January 2009

Economic activities at Gwadar picking up

By Saleem Shahid

 

QUETTA, Jan 7: More than 100,000 tons of imported fertiliser, unloaded at the Gwadar port, has been dispatched to various parts of the country since the port became functional on Dec 20.

The government is importing 350,000 tons of fertiliser through the port.

“So far 150,000 tons of fertiliser has been unloaded,” official sources told Dawn on Wednesday, adding that seven ships had anchored at the port since Dec 20. Read More »Economic activities at Gwadar picking up

How sleep apnea may cause stroke

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sleepapneaA dangerous type of snoring known as sleep apnea can cause stroke by decreasing blood flow, raising blood pressure and harming the brain’s ability to modulate these changes, researchers reported.

The study may help explain why people with sleep apnea are more likely to have strokes and to die in their sleep, the team led by Vahid Mohsenin of Yale University in Connecticut said.
Read More »How sleep apnea may cause stroke

US report on anti-Muslim long war tactics

Washington advised to support local Jihadis against ‘transnational’ Jihadis and Sunni rulers against Iranian govt

RAWALPINDI: The United States is currently engaged in what has been characterised as the “long war”.

A comprehensive report by the Rand Corporation, a US based institution that helps improve policy and decision making through research and analysis, has suggested some key roles through which the US can counter what it calls threats to it by engaging “long war” against its enemies without minimum involvement of its army.
Read More »US report on anti-Muslim long war tactics

Pakistan may outsmart India in Mumbai diplomatic poker

NEW DELHI: India may be frustrated and even outwitted by Pakistan over the Mumbai attacks, after placing its faith in the support of the United States.

New Delhi has responded to the attacks on its soil with a diplomatic offensive, trusting Washington and ultimately US president-elect Barack Obama to pressure Pakistan, but with Obama and the West depending on Pakistani support for a planned troop surge in Afghanistan, there are limits to how far they can go.Read More »Pakistan may outsmart India in Mumbai diplomatic poker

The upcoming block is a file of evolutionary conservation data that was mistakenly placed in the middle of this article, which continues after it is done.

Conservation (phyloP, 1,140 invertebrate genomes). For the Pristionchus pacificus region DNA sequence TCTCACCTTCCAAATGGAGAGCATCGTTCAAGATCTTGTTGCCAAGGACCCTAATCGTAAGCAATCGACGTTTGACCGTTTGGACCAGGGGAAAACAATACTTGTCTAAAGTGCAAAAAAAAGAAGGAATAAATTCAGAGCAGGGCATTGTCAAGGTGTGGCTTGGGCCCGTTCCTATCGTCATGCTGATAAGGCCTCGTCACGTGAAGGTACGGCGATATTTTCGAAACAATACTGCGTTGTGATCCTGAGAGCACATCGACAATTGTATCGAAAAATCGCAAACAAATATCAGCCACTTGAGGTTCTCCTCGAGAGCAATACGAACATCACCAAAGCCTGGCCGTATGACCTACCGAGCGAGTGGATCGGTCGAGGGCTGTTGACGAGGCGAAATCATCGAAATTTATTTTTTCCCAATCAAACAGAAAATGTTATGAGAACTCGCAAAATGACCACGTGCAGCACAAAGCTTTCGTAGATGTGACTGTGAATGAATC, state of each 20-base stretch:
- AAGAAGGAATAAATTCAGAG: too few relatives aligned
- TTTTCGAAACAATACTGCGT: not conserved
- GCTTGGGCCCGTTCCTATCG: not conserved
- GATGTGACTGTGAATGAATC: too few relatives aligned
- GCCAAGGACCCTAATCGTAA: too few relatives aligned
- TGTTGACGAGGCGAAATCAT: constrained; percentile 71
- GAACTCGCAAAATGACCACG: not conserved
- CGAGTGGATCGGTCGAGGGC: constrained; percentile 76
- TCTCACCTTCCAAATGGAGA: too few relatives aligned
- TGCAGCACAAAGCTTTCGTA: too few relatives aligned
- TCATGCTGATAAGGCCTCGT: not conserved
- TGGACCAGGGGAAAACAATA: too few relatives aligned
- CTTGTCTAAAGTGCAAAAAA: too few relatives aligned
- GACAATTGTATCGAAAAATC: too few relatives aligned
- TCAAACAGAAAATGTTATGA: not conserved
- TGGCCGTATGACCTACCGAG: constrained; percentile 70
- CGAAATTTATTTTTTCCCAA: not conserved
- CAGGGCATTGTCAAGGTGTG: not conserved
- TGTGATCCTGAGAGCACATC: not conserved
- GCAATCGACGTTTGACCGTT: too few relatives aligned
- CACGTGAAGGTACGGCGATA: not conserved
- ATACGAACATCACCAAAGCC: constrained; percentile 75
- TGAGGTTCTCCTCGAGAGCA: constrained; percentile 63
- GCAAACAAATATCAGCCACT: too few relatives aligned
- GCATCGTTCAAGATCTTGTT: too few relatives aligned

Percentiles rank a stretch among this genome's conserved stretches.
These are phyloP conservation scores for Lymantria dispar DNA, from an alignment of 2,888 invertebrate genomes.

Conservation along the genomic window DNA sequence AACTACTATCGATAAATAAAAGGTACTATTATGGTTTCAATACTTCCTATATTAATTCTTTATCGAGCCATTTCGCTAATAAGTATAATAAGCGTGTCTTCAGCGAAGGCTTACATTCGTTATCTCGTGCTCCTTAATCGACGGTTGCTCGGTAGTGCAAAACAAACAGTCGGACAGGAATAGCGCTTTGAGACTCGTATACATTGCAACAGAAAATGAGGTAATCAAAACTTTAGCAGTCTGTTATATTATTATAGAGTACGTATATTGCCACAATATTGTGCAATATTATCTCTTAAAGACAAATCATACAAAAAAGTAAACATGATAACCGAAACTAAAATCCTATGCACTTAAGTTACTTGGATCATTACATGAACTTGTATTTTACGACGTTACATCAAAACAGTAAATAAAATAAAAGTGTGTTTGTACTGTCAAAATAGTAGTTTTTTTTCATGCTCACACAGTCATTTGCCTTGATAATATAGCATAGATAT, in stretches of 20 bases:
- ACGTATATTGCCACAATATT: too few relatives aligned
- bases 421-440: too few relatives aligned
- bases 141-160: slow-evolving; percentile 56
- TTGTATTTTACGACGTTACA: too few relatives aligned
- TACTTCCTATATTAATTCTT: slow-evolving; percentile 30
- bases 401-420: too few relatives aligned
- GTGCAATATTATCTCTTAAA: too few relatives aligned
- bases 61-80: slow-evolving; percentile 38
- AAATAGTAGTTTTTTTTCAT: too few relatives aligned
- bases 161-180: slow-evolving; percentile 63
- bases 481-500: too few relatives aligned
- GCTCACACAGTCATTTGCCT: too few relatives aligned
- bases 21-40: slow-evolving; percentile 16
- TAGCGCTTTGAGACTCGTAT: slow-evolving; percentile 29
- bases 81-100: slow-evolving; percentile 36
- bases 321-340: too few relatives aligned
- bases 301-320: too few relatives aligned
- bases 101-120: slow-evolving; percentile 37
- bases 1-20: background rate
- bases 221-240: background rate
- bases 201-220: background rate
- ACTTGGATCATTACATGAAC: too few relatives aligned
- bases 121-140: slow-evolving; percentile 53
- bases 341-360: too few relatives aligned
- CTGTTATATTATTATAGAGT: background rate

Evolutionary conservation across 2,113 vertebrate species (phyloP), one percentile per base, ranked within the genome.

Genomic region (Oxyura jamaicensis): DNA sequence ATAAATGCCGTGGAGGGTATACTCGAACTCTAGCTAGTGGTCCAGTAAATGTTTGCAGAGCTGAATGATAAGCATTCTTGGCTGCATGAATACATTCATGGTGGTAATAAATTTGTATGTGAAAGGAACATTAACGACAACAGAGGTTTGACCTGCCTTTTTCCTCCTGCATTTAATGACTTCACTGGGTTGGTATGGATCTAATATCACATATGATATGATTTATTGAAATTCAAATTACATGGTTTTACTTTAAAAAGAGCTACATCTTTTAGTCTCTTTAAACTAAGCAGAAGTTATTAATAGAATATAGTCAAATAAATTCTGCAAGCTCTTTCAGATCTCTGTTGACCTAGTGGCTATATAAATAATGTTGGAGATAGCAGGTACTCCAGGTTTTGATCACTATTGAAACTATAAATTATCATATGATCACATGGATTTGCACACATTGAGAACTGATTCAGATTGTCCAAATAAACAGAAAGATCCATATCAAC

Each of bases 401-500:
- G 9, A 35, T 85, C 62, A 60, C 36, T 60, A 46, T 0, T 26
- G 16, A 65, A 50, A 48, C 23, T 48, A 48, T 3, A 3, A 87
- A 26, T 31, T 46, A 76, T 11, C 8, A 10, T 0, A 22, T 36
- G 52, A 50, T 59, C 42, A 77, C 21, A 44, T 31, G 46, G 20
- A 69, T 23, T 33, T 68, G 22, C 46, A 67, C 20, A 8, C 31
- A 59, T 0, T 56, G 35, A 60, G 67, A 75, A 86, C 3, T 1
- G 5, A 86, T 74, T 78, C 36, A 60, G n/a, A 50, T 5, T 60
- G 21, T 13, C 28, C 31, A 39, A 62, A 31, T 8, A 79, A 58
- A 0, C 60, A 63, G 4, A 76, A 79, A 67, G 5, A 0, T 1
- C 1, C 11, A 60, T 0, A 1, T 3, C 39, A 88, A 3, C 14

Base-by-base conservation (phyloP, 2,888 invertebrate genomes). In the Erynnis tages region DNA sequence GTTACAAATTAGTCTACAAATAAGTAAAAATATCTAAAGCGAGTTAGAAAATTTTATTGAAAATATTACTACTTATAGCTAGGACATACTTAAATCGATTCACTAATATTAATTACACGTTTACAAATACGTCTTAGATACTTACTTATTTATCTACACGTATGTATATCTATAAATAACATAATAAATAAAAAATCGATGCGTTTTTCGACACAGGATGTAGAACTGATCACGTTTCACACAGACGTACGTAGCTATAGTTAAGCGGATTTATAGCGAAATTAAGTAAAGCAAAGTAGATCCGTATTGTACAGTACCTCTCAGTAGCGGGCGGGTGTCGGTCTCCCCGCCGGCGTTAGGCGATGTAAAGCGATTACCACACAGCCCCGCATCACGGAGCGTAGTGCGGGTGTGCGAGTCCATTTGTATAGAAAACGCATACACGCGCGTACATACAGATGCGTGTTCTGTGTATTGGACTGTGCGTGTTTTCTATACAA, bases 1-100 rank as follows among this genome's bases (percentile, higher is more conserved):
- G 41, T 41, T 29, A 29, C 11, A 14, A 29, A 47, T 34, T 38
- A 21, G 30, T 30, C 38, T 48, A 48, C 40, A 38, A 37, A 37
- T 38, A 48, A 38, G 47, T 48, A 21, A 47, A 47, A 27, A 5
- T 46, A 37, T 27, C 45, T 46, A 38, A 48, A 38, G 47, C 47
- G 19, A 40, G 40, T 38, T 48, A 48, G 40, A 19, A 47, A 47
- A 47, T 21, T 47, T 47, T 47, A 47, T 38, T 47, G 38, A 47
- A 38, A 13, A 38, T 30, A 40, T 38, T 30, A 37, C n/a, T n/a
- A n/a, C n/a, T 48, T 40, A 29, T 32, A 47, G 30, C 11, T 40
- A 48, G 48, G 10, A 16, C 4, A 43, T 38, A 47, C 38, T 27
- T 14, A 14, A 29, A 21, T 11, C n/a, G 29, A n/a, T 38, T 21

In pursuit of knowledge-Dr A Q Khan

In 1961, when I went to Germany to study at the world-famous Technical University of Berlin, I missed two things very much: 1) friends with whom I could speak Urdu and 2) English books and newspapers. After a few days I found out that I could buy The Sunday Observer at the railway station. This paper was voluminous enough to keep me busy for a few days, at the same time keeping me informed of events happening around the world. I also discovered the British Council, from where I could borrow very useful and informative books. The railway station and the British Council were both hardly a 15-minute walk through the beautiful park from the hostel where I lived. Read More »In pursuit of knowledge-Dr A Q Khan

26/11 and India’s Pakistan dilemma

HAPPYMON JACOB

From a grand strategic point of view it is in India’s national interest to help Pakistan resolve its terrorism puzzle. The diplomatic aftermath of the 26/11 Mumbai attacks is being handled by the Indian government in an inept manner.

Purposefully addressing the issue of terrorism in the region, and working to halt attacks against India in particular, are clearly in the wider strategic interest of the country and ought to be what the nation should strive towards. At best, however, all that India has managed to do is throw together a muddled ‘shaming campaign’ against Pakistan. India has missed the forest for the trees, and the world has watched it do that yet again. Dealing with Pakistan and its myriad actors in times of tension and crisis demands a more superior level of political imagination and diplomatic manoeuvring than what the Government of India has demonstrated thus far.Read More »26/11 and India’s Pakistan dilemma